He found himself during that break and came back stronger. He never lost his main passion — the adrenaline rush he got from aerials.

“I do it because I want to be the person I know I can be,” he said. “I’ve really changed things around in the last 3½ years. This is my medal for everything I’ve overcome, and I’m ecstatic.”

But to get it, he had to do it his way. With the “Hurricane” — which was the best way he could describe how it felt when his body started twirling, his sight lines blurred, the snow whirling around him during that magical three seconds in the air.

Win or lose, he insisted, this was the only way to fly. And maybe the only way to try to nudge a sport that has grown increasingly stagnant — still beautiful and athletic, but not being pushed the way it once was, say, back in 2002, when Ales Valenta of the Czech Republic won the Olympics with a five-twist jump that was even more difficult than Peterson’s.

Valenta is gone and Peterson is now among the very few who will take these kind of chances anymore. Only one other jumper, Thomas Lambert of Switzerland, did a version of the five-twisting jump Thursday night, and he finished in last place.

Peterson, who has struggled with the Hurricane for a while now, and especially in training this week, says he may retire it with this silver medal.

“It might not be the last jump, but I’m pretty sure it’ll be the last Hurricane I do,” he said. “It’s something that I wanted to prove to myself that I could come out and do it, that I had the ability to overcome odds.”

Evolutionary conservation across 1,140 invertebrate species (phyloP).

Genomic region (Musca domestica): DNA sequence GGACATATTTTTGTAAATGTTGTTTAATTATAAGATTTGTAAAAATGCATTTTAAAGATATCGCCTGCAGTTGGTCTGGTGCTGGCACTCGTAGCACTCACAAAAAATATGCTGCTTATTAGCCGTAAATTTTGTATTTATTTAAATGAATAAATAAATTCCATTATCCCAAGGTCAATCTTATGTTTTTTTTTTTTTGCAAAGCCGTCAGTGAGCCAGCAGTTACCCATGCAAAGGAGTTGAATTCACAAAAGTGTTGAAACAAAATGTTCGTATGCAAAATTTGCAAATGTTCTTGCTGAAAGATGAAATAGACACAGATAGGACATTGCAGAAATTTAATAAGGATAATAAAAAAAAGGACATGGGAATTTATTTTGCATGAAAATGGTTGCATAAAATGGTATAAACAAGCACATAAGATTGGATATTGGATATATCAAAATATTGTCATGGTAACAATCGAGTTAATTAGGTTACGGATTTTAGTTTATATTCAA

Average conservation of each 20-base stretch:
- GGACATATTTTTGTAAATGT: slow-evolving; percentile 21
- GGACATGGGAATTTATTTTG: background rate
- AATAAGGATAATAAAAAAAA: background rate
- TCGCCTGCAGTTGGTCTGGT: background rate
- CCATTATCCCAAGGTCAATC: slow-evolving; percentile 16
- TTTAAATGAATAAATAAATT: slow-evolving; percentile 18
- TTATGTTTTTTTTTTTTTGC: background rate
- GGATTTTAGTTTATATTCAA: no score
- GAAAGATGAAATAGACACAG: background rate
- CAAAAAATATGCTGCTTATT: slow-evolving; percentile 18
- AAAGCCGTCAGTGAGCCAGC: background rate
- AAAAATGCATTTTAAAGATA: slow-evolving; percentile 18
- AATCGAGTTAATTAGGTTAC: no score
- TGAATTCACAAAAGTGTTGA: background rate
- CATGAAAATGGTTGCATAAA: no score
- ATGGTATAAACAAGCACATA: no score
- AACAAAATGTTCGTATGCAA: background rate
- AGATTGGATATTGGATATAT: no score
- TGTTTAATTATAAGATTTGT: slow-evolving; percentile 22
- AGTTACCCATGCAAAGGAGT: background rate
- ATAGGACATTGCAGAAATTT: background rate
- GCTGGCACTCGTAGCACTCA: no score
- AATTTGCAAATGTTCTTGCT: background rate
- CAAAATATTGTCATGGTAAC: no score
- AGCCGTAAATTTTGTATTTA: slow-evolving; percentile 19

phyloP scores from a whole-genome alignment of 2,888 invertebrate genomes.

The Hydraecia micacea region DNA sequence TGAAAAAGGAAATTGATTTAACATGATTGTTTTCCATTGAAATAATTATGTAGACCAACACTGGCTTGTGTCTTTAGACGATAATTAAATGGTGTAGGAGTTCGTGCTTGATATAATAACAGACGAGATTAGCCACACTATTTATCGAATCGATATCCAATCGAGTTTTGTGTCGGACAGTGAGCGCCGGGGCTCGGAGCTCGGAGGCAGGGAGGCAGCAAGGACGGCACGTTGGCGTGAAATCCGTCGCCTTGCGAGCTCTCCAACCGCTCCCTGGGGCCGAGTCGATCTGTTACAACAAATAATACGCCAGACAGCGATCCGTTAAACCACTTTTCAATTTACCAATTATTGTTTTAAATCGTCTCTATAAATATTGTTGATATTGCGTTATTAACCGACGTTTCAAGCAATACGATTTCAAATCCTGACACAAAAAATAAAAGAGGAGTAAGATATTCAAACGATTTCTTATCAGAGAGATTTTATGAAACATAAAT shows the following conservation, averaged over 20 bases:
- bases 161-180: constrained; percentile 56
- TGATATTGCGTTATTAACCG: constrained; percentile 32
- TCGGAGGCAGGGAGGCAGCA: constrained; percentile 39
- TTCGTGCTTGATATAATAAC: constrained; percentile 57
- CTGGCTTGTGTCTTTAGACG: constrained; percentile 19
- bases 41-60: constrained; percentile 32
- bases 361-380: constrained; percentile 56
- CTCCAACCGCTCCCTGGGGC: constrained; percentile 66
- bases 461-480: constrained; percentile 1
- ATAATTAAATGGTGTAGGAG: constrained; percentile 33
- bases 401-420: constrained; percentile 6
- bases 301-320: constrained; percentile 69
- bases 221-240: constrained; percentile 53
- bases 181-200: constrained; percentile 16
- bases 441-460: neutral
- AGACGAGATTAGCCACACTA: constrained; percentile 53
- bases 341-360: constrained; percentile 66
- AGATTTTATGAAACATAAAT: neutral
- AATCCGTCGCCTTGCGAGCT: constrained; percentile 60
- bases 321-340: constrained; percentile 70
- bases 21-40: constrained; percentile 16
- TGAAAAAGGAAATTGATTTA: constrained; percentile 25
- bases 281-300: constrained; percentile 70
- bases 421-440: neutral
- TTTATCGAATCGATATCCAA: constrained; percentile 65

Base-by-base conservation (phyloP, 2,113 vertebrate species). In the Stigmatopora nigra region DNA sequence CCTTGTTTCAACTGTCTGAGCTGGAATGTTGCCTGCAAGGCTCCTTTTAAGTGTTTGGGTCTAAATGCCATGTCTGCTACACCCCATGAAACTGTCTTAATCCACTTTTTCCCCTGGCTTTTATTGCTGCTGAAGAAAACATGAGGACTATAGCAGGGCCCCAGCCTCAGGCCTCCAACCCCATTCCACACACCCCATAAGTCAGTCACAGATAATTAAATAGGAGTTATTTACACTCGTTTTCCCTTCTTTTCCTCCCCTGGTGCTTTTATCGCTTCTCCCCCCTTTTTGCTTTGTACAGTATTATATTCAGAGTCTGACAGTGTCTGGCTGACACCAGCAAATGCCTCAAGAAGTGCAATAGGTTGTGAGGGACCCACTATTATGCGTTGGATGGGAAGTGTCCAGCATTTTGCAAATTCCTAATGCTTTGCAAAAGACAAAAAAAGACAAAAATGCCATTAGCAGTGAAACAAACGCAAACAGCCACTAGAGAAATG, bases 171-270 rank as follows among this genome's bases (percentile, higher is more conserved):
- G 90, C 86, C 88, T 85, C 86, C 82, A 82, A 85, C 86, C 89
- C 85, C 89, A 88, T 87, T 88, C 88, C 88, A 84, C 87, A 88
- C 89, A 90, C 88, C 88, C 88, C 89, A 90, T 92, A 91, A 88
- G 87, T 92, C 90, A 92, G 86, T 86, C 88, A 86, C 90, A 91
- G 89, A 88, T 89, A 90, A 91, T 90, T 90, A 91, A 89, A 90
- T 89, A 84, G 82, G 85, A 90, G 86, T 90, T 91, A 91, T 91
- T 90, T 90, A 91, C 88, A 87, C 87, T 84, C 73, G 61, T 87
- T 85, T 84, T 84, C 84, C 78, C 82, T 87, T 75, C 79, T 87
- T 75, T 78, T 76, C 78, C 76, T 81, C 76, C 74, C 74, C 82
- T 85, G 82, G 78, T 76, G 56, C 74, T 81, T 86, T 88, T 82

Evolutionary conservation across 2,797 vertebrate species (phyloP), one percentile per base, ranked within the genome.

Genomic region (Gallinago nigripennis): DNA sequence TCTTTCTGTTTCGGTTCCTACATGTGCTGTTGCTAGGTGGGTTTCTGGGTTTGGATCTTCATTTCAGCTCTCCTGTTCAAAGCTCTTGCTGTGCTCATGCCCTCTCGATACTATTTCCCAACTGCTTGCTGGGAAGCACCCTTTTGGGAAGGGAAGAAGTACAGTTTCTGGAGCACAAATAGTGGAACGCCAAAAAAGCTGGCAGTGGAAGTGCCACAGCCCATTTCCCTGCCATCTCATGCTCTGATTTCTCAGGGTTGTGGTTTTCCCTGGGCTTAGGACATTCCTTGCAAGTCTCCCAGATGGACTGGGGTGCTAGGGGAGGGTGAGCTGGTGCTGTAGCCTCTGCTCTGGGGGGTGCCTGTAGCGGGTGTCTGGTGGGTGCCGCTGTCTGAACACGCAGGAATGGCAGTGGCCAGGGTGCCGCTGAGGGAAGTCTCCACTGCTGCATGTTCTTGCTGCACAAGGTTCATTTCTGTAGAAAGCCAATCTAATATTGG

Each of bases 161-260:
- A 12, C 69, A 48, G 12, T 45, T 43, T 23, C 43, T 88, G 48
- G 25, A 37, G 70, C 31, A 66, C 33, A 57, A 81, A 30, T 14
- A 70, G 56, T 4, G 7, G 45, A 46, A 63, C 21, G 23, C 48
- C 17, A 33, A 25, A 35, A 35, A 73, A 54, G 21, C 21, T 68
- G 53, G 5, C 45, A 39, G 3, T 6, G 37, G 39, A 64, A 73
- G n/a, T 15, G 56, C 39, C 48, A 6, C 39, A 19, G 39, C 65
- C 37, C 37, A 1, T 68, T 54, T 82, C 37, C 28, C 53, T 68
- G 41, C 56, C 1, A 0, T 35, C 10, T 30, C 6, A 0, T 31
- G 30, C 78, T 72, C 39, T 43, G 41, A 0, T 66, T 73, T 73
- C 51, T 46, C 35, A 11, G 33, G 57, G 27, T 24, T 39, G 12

After landing his patented jump, American aerials coach Matt Christensen shouted from the top, “You did it! You did it!” Peterson started pumping his fists in celebration and skied over to an American cheering section that included U.S. teammate Emily Cook, whose injury in 2002 gave Speedy the first of his three Olympic spots.

“I gave him a hug at the bottom, and we both started crying,” U.S. freestyle team coach Jeff Wintersteen said. “I’m just happy for him. It’s a sense of relief. He came back and did it, and it was a fantastic jump.”

Peterson’s teammate, Ryan St. Onge, lost the bronze to Liu by 2.5 points and a promising night for Canada, which qualified three jumpers into the final, turned into a bust.

Kyle Nissen held a 6-point lead after his first jump, but on his second, with a gold medal on the line, his landing was rough — his right ski came all the way off the ground. He dropped to fifth place.

One jump earlier, Grishin put down the second of two arrow-straight jumps — winners on most nights when Peterson isn’t on his game, and some nights when he is. It brought the first gold to Belarus, which has top-notch aerials programs on both the men’s and women’s side.

Hard, though, to call Peterson a loser.

A man who knows all about victory and defeat, he has long insisted he didn’t need a medal to prove himself as a person. Doubtful his attitude will change now.

Not a bad prize to take home from the Olympics, though.

“I’m so happy,” Peterson said. “This is the best day of my life. It’s my reward for fighting through everything.”